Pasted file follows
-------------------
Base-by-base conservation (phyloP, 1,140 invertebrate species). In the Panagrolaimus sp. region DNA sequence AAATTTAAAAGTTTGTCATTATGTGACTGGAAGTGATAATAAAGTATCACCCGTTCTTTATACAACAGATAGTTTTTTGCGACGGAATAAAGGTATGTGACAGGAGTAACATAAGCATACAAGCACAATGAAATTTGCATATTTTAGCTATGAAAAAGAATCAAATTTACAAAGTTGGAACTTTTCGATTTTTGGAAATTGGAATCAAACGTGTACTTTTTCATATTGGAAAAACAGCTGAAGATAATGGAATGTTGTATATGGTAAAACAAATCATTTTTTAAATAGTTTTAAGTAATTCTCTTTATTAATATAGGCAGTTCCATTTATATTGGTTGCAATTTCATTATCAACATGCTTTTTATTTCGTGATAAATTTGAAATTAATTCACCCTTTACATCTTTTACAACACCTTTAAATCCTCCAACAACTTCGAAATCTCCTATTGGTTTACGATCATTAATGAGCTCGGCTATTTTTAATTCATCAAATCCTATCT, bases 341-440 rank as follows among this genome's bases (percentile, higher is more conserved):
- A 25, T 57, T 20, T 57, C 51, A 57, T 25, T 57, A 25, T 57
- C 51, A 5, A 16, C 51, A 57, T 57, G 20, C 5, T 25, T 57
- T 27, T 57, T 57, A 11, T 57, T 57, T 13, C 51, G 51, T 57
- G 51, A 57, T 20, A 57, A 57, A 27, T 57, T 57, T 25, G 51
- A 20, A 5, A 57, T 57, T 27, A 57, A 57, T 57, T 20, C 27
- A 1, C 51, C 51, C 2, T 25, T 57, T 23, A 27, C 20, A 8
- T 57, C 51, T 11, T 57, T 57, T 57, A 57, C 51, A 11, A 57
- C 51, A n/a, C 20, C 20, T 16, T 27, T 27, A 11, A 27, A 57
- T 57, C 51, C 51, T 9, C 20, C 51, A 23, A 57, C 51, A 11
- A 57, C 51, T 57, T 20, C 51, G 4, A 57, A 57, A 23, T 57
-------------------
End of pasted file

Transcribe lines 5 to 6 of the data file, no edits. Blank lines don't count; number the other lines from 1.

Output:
- G 51, A 57, T 20, A 57, A 57, A 27, T 57, T 57, T 25, G 51
- A 20, A 5, A 57, T 57, T 27, A 57, A 57, T 57, T 20, C 27